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     Volume 4 Issue 40 | April 1, 2005 |

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Time Out

Asian chess Chess

Chess in Asia has a long history as the game actually originated in this subcontinent and was developed by Arabs, and finally given its modern form by Europeans. But Asians entered the international chess scene rather late. Mir Sultan Khan was the first Indian master to make his mark in the international arena. He was recognised as a world class player but his chess career was very short (1929-33). India had to wait for another 30 years to get its first International Master--Manual Aaron. Other Asian nations were not really doing much better in the 1960's.

Eugene Torre became the first Asian and Philipino grandmaster in 1974. Torre was considered to have the potential to challenge Karpov. But he didn't live up to the expectations of his fans, though he is still going strong and has made the Philippines first board his private preserve. The appearance of the Chinese players in international tournaments in the mid-seventies was another important development. China has so far produced many grandmasters and their national team has been performing consistently in chess olympiads. Iran also had a strong team in the seventies, but things went awfully wrong for the Iranian players with the 1979 revolution. Today they have staged a comeback and are doing well in international tournaments.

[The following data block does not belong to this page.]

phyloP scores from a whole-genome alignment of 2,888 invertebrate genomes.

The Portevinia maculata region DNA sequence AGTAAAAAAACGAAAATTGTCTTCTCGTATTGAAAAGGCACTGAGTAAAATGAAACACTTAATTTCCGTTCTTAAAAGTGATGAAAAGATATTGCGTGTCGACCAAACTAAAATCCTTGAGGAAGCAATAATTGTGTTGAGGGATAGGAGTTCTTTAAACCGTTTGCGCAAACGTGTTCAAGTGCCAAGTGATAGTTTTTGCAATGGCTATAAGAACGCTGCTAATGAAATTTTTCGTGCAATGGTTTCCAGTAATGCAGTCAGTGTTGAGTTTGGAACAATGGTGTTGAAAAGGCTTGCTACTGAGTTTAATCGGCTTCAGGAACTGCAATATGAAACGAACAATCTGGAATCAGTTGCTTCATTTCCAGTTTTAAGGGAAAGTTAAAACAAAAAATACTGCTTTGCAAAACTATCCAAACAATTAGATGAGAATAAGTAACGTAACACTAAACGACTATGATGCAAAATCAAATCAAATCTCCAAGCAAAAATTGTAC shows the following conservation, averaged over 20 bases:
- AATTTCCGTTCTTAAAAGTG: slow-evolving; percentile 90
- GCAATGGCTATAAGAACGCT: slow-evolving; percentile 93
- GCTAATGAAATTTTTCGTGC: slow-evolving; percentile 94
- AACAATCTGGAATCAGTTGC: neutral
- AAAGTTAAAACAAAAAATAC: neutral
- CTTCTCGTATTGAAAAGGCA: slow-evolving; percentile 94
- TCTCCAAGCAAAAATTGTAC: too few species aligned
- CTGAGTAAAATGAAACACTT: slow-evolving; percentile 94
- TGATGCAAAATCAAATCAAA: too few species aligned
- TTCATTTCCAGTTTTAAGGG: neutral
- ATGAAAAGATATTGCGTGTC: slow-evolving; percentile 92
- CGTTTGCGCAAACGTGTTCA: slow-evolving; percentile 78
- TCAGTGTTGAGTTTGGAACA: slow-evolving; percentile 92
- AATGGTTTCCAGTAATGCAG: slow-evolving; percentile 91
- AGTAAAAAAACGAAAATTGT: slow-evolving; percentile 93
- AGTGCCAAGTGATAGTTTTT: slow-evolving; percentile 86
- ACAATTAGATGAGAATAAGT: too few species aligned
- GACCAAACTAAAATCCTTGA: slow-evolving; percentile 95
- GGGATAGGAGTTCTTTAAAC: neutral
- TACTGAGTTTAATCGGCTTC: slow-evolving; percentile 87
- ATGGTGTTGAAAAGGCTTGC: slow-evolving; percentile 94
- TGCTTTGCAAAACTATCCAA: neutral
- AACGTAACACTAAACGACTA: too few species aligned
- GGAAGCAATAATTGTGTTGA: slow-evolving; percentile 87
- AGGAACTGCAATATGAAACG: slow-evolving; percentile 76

Emergence of Niaz Murshed, the first grandmaster of this subcontinent, was a sensational event. He won the coveted title in 1986 and that also pushed Asian chess a step forward.

But the biggest breakthrough came when Viswanathan Anand began to win tournament after tournament at the very top level of world chess. He is by far the best player Asia has ever produced. His successes also inspired other Indians to take up chess professionally and opened the doors for private sponsorship to flow in.

In fact, even some Russian grandmasters believe India and China will become the world leaders in chess by the year 2015! There may be truth in it, since thousands of players are now participating in hundreds of tournaments held in India every year. What else do you need to produce another Anand?

White- V Anand
Black-B Macieja [B17]
New Delhi 2000

1.e4 c6 2.d4 d5 3.Nc3 dxe4 4.Nxe4 Nd7 5.Bc4 Ngf6 6.Ng5 e6 7.Qe2 Nb6 8.Bb3 h6 9.N5f3 a5 10.a4 c5 11.Bf4 Bd6 12.Ne5 00 13.Ngf3 Nbd5 14.Bg3 Qc7 15.dxc5 Qxc5 16.00 b6 17.Rfd1 Ba6 18.c4 Rad8 19.Nd4!N Bxe5 20.Bxe5 Nb4 21.Nb5 Bxb5 22.cxb5!? Rxd1+ 23.Rxd1 Rc8? 24.Bxf6 gxf6 25.Bxe6!+- fxe6 26.Qxe6+ Kh8 27.Qxf6+ Kg8 28.Qe6+ Kh8 29.Qxh6+ Kg8 30.Qe6+ Kh8 31.h3 Rf8 32.Qh6+ Kg8 33.Qg6+ Kh8 34.Qg3! Qc2? 35.Rd4 1-0


Position after 25.Be6!


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